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      ATM-mediated stabilization of ZEB1 promotes DNA damage response and radioresistance through CHK1

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          Abstract

          Epithelial-mesenchymal transition (EMT) is associated with characteristics of breast cancer stem cells, including chemoresistance and radioresistance. However, it is unclear whether EMT itself or specific EMT regulators play causal roles in these properties. Here we identify an EMT-inducing transcription factor, zinc finger E-box binding homeobox 1 (ZEB1), as a regulator of radiosensitivity and DNA damage response (DDR). Radioresistant subpopulations of breast cancer cells derived from ionizing radiation exhibit hyperactivation of ATM and upregulation of ZEB1, and ZEB1 promotes tumor cell radioresistance in vitro and in vivo. Mechanistically, ATM kinase phosphorylates and stabilizes ZEB1 in response to DNA damage, and ZEB1 in turn directly interacts with USP7 and enhances its ability to deubiquitinate and stabilize CHK1, thereby promoting homologous recombination-dependent DNA repair and resistance to radiation. These findings identify ZEB1 as an ATM substrate linking ATM to CHK1 and as the mechanism underlying the association between EMT and radioresistance.

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          Most cited references 45

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          XRCC3 promotes homology-directed repair of DNA damage in mammalian cells.

          Homology-directed repair of DNA damage has recently emerged as a major mechanism for the maintenance of genomic integrity in mammalian cells. The highly conserved strand transferase, Rad51, is expected to be critical for this process. XRCC3 possesses a limited sequence similarity to Rad51 and interacts with it. Using a novel fluorescence-based assay, we demonstrate here that error-free homology-directed repair of DNA double-strand breaks is decreased 25-fold in an XRCC3-deficient hamster cell line and can be restored to wild-type levels through XRCC3 expression. These results establish that XRCC3-mediated homologous recombination can reverse DNA damage that would otherwise be mutagenic or lethal.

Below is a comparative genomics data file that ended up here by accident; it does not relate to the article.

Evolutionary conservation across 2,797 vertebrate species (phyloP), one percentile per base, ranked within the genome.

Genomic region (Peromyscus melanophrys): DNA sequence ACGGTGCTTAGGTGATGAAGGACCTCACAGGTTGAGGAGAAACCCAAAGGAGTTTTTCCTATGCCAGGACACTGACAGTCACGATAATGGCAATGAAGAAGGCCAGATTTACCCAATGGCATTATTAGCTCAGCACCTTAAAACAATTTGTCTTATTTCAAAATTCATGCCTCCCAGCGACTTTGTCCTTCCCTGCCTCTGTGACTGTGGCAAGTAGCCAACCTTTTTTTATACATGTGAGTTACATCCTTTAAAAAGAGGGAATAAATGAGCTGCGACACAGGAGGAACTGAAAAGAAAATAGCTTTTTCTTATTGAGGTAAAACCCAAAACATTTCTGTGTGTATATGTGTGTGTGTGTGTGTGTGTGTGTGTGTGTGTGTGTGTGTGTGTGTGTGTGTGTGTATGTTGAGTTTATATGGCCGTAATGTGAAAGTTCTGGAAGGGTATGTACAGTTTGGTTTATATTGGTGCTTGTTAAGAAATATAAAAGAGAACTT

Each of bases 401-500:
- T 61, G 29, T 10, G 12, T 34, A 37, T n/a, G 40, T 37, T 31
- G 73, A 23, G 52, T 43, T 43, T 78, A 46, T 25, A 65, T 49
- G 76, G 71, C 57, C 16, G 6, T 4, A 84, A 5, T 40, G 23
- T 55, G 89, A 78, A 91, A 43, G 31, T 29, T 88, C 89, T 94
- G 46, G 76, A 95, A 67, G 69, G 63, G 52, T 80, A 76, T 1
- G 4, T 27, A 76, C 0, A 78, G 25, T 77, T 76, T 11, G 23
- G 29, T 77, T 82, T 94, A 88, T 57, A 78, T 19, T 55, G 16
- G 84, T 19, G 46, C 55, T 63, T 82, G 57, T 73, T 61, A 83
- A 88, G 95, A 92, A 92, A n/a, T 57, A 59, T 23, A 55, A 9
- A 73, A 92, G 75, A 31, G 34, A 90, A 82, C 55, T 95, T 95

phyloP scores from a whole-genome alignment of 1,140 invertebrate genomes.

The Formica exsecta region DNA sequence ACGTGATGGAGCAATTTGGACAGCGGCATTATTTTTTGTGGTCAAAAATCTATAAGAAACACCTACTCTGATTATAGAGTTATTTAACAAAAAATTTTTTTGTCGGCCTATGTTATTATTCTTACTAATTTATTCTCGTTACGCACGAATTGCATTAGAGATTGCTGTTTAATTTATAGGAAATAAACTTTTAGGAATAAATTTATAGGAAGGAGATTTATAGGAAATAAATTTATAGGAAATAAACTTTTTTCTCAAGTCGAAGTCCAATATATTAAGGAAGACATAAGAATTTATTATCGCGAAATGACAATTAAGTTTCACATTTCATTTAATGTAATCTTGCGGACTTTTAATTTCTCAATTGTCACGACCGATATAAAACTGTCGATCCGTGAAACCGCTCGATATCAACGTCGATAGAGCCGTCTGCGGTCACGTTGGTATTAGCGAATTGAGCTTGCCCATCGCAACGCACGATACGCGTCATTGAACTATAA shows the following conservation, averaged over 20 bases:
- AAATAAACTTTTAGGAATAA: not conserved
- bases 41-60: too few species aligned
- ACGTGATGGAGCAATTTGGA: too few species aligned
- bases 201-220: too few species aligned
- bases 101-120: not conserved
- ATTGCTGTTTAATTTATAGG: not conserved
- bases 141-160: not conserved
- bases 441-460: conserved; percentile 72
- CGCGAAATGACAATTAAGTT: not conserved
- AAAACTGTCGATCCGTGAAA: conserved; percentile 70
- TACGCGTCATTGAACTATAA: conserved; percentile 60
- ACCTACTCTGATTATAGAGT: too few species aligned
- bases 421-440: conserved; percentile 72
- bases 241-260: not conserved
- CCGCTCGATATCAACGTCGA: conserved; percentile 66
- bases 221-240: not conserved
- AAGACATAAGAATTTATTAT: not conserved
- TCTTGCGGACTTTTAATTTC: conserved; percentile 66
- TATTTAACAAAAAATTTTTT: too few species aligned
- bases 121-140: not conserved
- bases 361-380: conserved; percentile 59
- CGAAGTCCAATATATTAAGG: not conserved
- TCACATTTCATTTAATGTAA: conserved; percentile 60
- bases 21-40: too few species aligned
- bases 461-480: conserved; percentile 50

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            The ATM-Chk2 and ATR-Chk1 pathways in DNA damage signaling and cancer.

            DNA damage is a key factor both in the evolution and treatment of cancer. Genomic instability is a common feature of cancer cells, fuelling accumulation of oncogenic mutations, while radiation and diverse genotoxic agents remain important, if imperfect, therapeutic modalities. Cellular responses to DNA damage are coordinated primarily by two distinct kinase signaling cascades, the ATM-Chk2 and ATR-Chk1 pathways, which are activated by DNA double-strand breaks (DSBs) and single-stranded DNA respectively. Historically, these pathways were thought to act in parallel with overlapping functions; however, more recently it has become apparent that their relationship is more complex. In response to DSBs, ATM is required both for ATR-Chk1 activation and to initiate DNA repair via homologous recombination (HRR) by promoting formation of single-stranded DNA at sites of damage through nucleolytic resection. Interestingly, cells and organisms survive with mutations in ATM or other components required for HRR, such as BRCA1 and BRCA2, but at the cost of genomic instability and cancer predisposition. By contrast, the ATR-Chk1 pathway is the principal direct effector of the DNA damage and replication checkpoints and, as such, is essential for the survival of many, although not all, cell types. Remarkably, deficiency for HRR in BRCA1- and BRCA2-deficient tumors confers sensitivity to cisplatin and inhibitors of poly(ADP-ribose) polymerase (PARP), an enzyme required for repair of endogenous DNA damage. In addition, suppressing DNA damage and replication checkpoint responses by inhibiting Chk1 can enhance tumor cell killing by diverse genotoxic agents. Here, we review current understanding of the organization and functions of the ATM-Chk2 and ATR-Chk1 pathways and the prospects for targeting DNA damage signaling processes for therapeutic purposes. Copyright © 2010 Elsevier Inc. All rights reserved.